As a newcomer to the U.S., arriving in the months leading up to a Presidential election, I am struck by the apparent polarization of the American media into red and blue extremes. The most recent conspicuous example was the respective coverage by Fox News and MSNBC of the leaked Mitt Romney tapes (or, one might say, lack of coverage with regard to the former). As one U.S. political correspondent for Australia noted recently, “It is almost as though there are two elections going on in the U.S., each entirely independent of the other. Each side has its own set of facts, and each side is becoming increasingly baffled and frustrated that its opponent will not accept it.”
A notable contrast between U.S. and Australian federal elections is that in Australia, voting in elections is compulsory, and has been since 1924, when a bill to that effect was passed without dissent by both Houses of Parliament. In the first federal election following the establishment of compulsory voting (which is enforced by a system of fines), voting turnout rose to 91.4%, up from 59.38% in the previous, non-compulsory, election.
A compulsory voting system is controversial for a number of reasons, not which of least is the philosophical objection that participating in elections is a civic right, not a duty, and the transformation of that right into a duty constitutes infringement of a basic freedom of the citizen. More particularly, some legal scholars would argue that compulsory voting constitutes a compelled speech act, which as such violates freedom of speech (which necessarily includes freedom not to speak).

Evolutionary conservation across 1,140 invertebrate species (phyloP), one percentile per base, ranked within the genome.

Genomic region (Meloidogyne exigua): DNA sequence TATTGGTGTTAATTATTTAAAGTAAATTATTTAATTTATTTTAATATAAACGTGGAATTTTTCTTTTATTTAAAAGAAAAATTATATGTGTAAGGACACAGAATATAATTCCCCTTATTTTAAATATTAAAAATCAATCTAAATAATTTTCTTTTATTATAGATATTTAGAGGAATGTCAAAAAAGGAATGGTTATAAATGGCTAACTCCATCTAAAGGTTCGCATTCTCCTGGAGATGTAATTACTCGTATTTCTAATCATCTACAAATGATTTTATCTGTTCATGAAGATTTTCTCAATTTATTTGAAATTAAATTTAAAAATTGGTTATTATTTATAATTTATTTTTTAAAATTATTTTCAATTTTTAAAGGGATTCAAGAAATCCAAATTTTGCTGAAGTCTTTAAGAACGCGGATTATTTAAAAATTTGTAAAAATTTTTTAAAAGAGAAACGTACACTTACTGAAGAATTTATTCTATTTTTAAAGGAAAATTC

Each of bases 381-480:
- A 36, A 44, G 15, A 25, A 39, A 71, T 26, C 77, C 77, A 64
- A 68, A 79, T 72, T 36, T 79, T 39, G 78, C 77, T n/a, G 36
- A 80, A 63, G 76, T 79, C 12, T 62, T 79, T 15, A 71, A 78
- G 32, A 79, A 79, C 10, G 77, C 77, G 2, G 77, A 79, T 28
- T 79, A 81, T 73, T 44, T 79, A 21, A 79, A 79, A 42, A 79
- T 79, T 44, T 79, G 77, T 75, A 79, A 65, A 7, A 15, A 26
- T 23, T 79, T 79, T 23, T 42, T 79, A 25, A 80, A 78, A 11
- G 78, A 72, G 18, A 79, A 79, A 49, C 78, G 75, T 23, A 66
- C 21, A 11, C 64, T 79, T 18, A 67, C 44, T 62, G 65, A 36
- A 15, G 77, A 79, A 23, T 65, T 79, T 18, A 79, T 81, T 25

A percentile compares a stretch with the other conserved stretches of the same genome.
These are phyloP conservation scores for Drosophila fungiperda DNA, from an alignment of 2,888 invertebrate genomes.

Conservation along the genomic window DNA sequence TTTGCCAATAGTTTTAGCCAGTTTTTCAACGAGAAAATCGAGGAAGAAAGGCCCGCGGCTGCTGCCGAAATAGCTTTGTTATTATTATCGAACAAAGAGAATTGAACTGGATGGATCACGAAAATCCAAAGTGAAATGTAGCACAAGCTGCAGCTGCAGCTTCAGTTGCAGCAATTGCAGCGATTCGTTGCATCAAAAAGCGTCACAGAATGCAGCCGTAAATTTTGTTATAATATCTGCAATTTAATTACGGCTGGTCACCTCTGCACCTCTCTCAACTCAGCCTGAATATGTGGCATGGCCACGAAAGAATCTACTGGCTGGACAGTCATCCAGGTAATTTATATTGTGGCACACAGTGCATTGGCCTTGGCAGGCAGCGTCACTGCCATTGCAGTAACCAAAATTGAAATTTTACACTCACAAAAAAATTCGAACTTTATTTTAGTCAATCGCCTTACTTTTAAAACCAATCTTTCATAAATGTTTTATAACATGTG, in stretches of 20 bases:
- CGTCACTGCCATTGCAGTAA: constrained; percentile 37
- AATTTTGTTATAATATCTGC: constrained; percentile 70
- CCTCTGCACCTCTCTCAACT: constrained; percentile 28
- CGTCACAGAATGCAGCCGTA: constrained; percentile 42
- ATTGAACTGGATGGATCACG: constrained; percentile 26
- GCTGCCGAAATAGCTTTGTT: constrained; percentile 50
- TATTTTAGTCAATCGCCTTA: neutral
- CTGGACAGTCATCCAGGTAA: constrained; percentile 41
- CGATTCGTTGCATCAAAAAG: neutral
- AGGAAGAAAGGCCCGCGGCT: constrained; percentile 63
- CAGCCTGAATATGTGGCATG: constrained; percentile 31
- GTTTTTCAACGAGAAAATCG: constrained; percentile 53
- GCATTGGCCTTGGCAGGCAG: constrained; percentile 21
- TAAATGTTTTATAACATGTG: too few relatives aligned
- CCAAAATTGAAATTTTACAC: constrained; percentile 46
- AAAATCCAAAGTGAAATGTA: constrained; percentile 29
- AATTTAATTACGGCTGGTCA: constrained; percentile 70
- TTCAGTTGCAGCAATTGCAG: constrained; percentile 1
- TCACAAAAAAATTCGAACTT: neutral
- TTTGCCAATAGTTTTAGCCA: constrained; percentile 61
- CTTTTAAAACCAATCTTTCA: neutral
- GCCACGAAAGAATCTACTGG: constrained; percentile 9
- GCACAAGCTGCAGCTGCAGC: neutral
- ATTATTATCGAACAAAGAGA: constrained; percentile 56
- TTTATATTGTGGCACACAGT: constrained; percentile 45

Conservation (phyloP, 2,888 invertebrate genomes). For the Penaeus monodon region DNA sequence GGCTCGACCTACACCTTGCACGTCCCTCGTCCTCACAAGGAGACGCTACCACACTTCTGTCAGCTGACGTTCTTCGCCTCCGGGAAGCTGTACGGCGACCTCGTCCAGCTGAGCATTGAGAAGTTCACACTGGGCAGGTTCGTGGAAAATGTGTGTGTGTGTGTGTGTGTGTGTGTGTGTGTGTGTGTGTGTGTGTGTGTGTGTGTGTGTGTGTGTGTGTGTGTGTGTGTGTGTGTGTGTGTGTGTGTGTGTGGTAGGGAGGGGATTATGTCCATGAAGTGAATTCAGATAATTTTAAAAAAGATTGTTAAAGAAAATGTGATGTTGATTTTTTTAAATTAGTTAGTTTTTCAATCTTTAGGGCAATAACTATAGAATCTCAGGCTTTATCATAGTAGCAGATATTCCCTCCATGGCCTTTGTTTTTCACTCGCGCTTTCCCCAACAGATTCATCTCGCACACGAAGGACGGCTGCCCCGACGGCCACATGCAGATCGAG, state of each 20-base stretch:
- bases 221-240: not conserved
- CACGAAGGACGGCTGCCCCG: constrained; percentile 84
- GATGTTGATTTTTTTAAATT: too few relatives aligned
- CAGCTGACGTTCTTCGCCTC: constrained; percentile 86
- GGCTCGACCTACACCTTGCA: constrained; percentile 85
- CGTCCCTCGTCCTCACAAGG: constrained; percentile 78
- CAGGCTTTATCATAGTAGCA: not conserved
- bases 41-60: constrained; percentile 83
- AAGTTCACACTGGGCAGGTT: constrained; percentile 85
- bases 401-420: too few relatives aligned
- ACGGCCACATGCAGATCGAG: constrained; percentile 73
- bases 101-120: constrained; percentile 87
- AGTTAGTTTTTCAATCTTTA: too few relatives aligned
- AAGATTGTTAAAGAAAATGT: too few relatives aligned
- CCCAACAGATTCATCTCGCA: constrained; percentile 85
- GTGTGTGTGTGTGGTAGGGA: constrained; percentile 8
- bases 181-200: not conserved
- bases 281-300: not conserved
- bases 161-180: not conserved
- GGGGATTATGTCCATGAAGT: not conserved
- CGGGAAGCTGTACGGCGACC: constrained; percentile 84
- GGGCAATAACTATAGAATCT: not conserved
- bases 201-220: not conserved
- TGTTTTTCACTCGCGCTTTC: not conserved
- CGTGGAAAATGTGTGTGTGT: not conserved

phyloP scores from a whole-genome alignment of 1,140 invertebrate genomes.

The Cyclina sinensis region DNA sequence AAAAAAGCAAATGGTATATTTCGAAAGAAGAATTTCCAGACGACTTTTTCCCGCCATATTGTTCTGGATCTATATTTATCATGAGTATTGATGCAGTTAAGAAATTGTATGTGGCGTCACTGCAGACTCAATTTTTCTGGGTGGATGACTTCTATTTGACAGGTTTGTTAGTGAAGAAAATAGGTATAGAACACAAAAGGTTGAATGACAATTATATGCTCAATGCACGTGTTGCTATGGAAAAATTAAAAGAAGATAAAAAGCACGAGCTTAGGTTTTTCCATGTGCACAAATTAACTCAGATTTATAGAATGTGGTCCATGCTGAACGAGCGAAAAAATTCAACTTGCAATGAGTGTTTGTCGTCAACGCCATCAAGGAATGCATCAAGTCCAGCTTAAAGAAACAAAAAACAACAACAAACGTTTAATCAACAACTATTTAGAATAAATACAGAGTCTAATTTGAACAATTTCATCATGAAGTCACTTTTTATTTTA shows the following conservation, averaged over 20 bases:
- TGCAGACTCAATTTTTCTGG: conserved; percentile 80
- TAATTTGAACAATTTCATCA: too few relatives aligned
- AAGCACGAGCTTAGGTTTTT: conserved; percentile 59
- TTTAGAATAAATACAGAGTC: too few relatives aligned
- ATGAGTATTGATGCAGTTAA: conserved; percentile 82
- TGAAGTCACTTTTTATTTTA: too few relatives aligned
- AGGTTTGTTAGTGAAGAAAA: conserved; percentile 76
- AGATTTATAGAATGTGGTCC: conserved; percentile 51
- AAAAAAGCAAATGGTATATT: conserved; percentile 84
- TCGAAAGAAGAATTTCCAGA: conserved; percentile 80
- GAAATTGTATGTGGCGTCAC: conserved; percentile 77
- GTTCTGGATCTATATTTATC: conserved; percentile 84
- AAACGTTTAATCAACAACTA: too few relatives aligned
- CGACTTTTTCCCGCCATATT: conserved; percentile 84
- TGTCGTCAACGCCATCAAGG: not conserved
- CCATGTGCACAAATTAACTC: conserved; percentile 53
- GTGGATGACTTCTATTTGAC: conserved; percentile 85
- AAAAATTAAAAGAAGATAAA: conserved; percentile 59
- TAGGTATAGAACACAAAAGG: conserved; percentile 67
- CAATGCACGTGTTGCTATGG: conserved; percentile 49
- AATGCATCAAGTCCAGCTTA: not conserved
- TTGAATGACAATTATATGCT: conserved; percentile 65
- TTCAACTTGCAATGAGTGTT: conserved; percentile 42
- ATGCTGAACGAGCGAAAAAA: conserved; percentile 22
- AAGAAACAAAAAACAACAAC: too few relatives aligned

On the other hand, there is no disputing that compulsory voting ensures a large voter turnout, with implications for political legitimacy (depending on how it is defined). Beyond that, it is interesting to speculate on whether forcing the center vote to “pick a side” could cause the presently polarized parties to seek more centrally appealing and less partisan rhetoric, policies, and politics. I am not suggesting that a move to compulsory voting is desirable, or will ever be politically feasible in the U.S. (Australia is the only first-world, Western democratic nation to enforce such a system), but I note that coming from a country in which the two major political parties (Australian Labor Party and the Liberal/National Coalition) must compete for the center to win the right to govern, the contrast with the U.S. in terms of partisanship and polarization in our election seasons is stark and notable.